And yet, it’s the character work that gets me the most. “Harrow County,” despite being a horror book, has warmth to it. There’s joy in simply watching Emmy and Bernice walking side by side and singing. Time and time again, Crook makes artistic choices that favourite character, something Bunn must have recognised immediately, because he kept carving out space in the book for character moments, trusting completely that Crook could bring them to life.
In the final issue, Bunn wrote a series of spreads to showcase Crook’s work, giving us one last walk through Harrow County before saying goodbye. It’s such a wonderful celebration of Crook’s art and the world of “Harrow County.”
After “Harrow County” came to an end, Crook started a new project with Cullen Bunn and Brian Hurtt, “Manor Black,” where he continues to push himself in new directions. I can’t help but marvel at how “Manor Black” has such a distinct visual identity from “Harrow County.” “Manor Black” communicates its story through color radically different from “Harrow County,” and I find myself genuinely excited to see where the series will go next. There are only four issues at the moment, but they lay a tantalizing groundwork for stories to come.
2019 also brought us “The Stone King,” a ComiXology Original written by Kel MacDonald. Here, Crook got to visualize a fantasy world entirely separate from our own, one with stone giants and dog-like steeds the size of a horses. Being only a four-issue miniseries, we spent only a little while in this world, but it was a memorable time—so much so that it garnered an Eisner nomination.
This decade has given us a wide range of stories from Tyler Crook, but there’s a commonality to it all. In the end of the world of “B.P.R.D.: Hell on Earth,” the giant attack in “The Stone King,” and the epic battle god-like witches in “Harrow County,” Crook finds the heart in the scene and accentuates it. In his nine years of comics work, this is the quality I find again and again, and it’s something that reflects my own tastes in the comics I’ve sought out and read in the 2010s.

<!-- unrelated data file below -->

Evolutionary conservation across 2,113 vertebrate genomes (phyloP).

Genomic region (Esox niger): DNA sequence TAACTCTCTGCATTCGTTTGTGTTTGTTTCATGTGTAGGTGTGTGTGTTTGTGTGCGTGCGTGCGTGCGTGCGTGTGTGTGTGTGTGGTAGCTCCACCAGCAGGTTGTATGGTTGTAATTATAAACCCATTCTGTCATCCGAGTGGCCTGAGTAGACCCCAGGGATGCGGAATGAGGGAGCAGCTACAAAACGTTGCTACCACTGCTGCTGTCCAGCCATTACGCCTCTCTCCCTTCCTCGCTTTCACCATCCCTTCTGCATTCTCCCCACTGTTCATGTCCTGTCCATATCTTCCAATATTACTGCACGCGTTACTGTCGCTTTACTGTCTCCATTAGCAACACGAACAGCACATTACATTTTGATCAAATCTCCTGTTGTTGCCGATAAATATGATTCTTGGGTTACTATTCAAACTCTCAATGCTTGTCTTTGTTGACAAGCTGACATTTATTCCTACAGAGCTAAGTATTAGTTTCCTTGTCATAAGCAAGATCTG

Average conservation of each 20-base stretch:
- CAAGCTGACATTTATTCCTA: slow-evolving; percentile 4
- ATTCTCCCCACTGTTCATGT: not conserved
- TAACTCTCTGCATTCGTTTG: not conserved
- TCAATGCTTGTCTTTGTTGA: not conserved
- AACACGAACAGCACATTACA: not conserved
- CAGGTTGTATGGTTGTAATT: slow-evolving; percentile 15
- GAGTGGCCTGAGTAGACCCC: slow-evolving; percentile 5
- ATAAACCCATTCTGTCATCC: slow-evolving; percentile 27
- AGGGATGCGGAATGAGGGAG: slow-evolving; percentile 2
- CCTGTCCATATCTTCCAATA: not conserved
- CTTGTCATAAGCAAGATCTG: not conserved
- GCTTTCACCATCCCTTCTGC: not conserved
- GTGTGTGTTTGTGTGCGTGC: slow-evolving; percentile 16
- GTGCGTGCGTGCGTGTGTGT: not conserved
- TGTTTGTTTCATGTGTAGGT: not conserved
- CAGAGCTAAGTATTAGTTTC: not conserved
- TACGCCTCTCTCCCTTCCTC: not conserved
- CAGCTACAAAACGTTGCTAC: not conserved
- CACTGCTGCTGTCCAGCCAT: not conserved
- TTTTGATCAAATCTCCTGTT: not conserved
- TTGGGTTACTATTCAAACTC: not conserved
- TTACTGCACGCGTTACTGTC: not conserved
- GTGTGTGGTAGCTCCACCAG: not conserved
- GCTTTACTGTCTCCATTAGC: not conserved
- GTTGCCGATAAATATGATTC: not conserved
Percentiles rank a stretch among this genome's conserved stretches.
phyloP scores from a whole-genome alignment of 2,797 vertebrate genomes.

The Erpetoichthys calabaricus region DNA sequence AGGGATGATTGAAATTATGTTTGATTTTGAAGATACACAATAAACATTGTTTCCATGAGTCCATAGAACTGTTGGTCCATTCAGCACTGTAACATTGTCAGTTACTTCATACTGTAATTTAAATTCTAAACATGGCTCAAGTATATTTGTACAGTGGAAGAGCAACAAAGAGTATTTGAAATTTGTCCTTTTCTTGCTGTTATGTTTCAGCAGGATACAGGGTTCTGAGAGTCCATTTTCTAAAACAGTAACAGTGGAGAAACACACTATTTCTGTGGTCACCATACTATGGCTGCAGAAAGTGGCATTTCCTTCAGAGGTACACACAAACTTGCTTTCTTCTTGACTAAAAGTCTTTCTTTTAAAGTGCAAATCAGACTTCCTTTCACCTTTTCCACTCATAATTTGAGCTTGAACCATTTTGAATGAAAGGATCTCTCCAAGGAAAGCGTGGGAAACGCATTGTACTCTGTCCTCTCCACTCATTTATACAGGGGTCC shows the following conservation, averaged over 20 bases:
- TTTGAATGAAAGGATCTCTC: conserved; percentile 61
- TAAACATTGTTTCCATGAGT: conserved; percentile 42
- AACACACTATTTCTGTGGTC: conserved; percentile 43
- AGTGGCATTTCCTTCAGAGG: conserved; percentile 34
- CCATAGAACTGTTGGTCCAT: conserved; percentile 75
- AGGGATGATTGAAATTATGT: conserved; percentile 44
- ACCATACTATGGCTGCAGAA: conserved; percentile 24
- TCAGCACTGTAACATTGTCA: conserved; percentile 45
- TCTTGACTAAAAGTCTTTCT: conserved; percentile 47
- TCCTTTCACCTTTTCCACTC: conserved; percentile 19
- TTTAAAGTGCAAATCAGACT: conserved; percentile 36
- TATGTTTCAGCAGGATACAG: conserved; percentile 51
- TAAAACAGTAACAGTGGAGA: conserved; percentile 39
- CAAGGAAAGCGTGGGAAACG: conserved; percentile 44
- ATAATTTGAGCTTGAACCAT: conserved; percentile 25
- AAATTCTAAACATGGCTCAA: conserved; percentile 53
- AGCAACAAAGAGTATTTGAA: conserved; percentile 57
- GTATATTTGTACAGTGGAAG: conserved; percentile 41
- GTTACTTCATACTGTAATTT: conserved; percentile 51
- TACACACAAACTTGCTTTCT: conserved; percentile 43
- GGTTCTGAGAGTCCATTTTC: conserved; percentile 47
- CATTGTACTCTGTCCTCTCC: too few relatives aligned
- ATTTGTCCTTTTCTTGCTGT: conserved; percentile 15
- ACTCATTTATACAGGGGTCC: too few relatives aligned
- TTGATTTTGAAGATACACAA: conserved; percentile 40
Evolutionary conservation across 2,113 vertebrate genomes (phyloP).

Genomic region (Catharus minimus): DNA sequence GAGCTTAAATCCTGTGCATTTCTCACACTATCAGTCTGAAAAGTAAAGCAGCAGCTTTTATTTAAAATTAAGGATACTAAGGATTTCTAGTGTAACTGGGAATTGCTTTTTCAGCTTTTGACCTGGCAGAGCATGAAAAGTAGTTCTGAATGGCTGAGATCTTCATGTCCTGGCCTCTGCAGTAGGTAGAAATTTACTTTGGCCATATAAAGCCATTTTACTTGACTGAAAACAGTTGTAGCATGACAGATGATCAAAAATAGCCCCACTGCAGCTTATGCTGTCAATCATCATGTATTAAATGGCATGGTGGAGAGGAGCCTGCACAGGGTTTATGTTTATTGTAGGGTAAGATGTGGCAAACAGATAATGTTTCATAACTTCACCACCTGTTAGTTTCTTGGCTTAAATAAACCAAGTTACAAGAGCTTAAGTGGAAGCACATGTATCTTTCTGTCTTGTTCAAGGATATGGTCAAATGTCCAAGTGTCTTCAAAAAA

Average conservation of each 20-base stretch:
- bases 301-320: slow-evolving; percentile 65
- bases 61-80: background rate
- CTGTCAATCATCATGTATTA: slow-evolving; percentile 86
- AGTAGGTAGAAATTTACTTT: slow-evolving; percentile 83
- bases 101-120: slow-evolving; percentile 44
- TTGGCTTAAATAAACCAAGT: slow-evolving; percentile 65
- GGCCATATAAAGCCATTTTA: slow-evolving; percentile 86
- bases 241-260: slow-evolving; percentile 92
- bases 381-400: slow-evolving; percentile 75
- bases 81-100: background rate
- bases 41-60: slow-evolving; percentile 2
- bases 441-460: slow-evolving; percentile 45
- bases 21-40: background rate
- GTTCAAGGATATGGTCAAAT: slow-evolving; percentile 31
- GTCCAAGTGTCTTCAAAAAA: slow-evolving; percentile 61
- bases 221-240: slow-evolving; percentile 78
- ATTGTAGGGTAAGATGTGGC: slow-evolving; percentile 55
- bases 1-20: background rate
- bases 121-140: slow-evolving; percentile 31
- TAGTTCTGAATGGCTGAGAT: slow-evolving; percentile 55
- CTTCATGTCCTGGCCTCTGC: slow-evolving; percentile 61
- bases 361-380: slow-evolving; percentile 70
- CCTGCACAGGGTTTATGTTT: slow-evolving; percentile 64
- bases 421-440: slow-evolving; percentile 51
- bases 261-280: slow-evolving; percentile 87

So to end the decade, I did something I’ve been wanting to do for some time now: I bought an original page of Tyler Crook’s work. It arrived recently and I was thrilled to discover he included not just the page, but the pencils as well.
There’s nothing like seeing the art in person. In the pencils, printed in blue, are his layouts and first pass on the lettering… Even the “Harrow County” library editions couldn’t quite capture this glimpse into his process.
I bought this page because of its final panel. It marks a page turn and the punctuation of a rather dramatic sequence, and Crook could have milked this panel to make the emotions big and dramatic, or he could’ve pushed the cliffhanger-like aspects, but instead he went small and intimate—a choice I find infinitely more interesting.
This page seems the perfect way to wrap up my experience of comics in the 2010s, and what I hope I’ll continue to enjoy and immerse myself in as we head into the 2020s.
Feel free to sound off in the comments about the artists you enjoyed in the 2010s, and share art if you can—I love seeing the art that gets people excited about comics. You can check out more of Tyler Crook’s work on his website and on his YouTube channel, and you can follow him on Twitter. If you’re like me and would like an original piece, Cadence Comic Art currently has a sale on his work. Happy New Year, all!